We all need to step up for democracy
An interesting thing keeps happening to me. Every few days, someone — an acquaintance, a colleague, even a stranger on the street — approaches me. They ask some version of the same question: What can we do to pull ourselves out of this dark period?
For the many Americans who respect representative democracy, the Constitution and the rule of law, there's reason to be concerned. The president is off to a rocky start — he's unproductive and undignified at home and derided on the world stage. Congress struggles to get its bearings. In the country at large, forces of intolerance and division are at loose on the streets and on the nightly news.
So are we in a downward spiral as a nation? Not by a long shot because here's the thing to keep in mind — our institutions are far more durable than any single president or any single historical period.
History is certainly on our side. We've survived a civil war, two world wars, Watergate, four presidential assassinations, the packing of the Supreme Court by Franklin Roosevelt, economic depressions and recessions, more nasty power struggles than you can count, and still the country has moved forward. You can look back and gain confidence from our history.
Or you can look around you. Congress, as an institution, is being tested as it rarely has in its modern history, and it has shown a few hopeful glimmers. It did so when it passed by a huge margin its sanctions bill against Russia, rebuking President Trump for his mysterious fascination with Vladimir Putin and his unwillingness to single out Russia for criticism.
It did so even more forcefully when Republican leaders in the Senate took the extraordinary step of holding pro forma sessions during recesses so that a Republican president could not make recess appointments and circumvent the normal Senate confirmation process — or, to be more precise, so he could not fire the attorney general and then appoint someone who would fire Special Counsel Robert Mueller.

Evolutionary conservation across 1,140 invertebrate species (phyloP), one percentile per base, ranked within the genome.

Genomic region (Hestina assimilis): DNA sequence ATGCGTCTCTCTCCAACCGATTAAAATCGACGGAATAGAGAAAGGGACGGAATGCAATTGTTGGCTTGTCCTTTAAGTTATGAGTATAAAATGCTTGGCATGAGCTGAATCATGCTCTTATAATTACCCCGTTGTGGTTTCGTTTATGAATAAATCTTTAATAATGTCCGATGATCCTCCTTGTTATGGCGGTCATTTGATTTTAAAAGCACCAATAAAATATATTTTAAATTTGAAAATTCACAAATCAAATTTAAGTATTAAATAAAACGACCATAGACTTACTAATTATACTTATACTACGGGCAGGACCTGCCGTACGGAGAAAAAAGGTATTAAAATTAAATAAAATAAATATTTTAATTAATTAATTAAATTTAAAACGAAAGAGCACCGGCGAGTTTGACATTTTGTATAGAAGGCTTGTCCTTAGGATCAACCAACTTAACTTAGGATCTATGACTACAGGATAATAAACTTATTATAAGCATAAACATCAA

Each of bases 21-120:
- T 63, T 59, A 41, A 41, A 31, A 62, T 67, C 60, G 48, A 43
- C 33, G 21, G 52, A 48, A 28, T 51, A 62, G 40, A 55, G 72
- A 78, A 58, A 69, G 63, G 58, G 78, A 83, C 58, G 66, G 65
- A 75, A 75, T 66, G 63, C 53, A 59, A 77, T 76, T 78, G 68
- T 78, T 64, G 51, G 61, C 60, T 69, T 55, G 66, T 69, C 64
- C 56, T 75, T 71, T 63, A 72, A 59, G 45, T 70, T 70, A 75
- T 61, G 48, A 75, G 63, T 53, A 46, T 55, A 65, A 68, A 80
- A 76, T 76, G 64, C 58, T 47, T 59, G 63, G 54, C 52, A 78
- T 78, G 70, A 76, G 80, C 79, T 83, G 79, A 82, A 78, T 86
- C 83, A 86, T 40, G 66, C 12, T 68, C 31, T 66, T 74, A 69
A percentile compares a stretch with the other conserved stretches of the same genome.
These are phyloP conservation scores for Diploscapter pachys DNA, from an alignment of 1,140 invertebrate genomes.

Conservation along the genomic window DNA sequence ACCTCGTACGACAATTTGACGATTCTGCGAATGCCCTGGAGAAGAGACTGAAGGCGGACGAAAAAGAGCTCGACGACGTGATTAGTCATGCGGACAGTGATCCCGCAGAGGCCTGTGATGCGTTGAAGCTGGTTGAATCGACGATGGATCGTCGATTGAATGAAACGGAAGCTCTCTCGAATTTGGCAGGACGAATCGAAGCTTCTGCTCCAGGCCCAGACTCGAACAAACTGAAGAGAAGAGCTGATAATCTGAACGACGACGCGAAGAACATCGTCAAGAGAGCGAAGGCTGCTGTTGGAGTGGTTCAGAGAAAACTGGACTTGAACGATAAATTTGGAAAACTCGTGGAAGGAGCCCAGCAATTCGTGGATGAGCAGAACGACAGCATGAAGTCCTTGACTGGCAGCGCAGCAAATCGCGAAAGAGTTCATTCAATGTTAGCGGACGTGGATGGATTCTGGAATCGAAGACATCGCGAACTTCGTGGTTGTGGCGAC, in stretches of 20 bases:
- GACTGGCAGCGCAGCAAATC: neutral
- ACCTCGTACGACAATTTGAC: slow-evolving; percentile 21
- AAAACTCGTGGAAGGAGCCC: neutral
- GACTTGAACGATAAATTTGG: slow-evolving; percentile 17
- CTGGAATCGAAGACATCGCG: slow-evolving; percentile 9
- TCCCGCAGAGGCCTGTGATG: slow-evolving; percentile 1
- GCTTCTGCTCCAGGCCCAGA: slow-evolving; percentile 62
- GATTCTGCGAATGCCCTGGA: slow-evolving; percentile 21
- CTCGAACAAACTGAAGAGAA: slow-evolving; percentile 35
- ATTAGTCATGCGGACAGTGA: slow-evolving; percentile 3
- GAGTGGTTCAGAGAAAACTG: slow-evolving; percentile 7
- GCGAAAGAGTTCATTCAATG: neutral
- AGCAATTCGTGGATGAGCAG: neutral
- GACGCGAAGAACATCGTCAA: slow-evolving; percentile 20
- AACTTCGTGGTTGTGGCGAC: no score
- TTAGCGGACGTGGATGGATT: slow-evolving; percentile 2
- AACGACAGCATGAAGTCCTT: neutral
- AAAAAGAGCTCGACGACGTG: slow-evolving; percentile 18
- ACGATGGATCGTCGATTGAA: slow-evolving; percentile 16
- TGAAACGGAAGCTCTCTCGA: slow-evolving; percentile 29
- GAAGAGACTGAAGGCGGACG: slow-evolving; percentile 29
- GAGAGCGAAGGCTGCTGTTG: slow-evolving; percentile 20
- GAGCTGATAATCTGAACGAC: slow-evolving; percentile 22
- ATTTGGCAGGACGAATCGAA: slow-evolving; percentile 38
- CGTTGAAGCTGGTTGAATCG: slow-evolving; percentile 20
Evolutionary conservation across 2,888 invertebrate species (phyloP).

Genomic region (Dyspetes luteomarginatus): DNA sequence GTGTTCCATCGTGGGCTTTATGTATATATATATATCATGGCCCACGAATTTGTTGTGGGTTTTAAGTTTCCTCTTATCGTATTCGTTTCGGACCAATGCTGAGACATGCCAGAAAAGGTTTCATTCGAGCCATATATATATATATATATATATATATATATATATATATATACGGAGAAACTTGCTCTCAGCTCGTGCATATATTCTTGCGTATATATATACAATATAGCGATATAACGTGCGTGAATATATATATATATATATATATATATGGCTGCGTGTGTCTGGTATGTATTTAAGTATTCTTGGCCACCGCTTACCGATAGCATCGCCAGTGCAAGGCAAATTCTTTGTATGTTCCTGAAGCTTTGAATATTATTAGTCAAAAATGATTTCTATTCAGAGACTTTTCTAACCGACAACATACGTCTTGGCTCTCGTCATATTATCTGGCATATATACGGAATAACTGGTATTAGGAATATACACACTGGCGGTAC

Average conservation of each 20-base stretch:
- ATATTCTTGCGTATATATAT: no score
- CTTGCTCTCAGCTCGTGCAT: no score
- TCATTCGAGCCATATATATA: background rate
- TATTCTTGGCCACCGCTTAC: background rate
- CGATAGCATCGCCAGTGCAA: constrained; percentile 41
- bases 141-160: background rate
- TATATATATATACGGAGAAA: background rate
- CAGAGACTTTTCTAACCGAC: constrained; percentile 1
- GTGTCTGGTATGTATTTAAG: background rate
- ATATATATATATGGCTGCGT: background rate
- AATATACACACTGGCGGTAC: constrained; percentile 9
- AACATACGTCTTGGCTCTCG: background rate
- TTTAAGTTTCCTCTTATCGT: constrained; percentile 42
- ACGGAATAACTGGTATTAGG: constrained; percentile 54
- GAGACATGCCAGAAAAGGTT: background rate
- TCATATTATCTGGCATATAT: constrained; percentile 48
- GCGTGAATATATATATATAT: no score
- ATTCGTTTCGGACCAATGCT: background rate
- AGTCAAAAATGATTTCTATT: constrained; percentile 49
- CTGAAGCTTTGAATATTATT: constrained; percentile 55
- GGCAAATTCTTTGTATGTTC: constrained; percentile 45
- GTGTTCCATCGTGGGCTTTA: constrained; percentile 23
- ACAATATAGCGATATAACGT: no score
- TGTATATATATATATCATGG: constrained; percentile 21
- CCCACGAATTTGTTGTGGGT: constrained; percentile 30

The federal bureaucracy has drawn lines in the sand, too. When the president suggested that law enforcement officers should, in essence, rough up suspects, the acting chief of the Drug Enforcement Administration sent an email to his employees rebuking the idea. When the president announced plans to discriminate against transgender troops, the Pentagon declined to begin the process.
When two billionaire friends of the president tried to force federal regulators to bend rules in their favor, they were rebuffed by the agencies in question. There's been real pushback by foreign service officers against a move to hollow out the State Department. And, the courts have blocked various Trump immigration policies.
At the state and local level, there's been similar resistance. Though some states appear ready to go along with the Presidential Advisory Commission on Voter Integrity's maneuvering to shrink the vote, many are not. California Gov. Jerry Brown and other governors and mayors took a major step when they indicated that they will still be working to address climate change even after President Trump declared the U.S. would withdraw from the Paris climate accord.
And it's not just pushback: The failure by Congress and the president to make progress on funding the rebuilding or expansion of basic infrastructure has alarmed governors, mayors and policymakers throughout state and local government, who are demanding action on infrastructure problems.
Then, of course, there are the business and other leaders who resigned from various presidential advisory boards in the wake of the president's response to the Charlottesville clashes in early August. Scientists, including some within the government, are trying to draw attention to administration efforts to weaken the role of scientists in environmental regulation and climate policy.
And an aroused, watchful national media has worked hard to shine a light on the administration's actions and the president's activity. Many Americans besieged Congress as the Senate considered repealing the Affordable Care Act.
In other words, our institutions — Congress, the executive branch, the courts, civil society — are being put to the test. And they're beginning to step up. So must we all.
Lee Hamilton is a senior adviser for the Indiana University Center on Representative Government. He was a member of the U.S. House of Representatives for 34 years.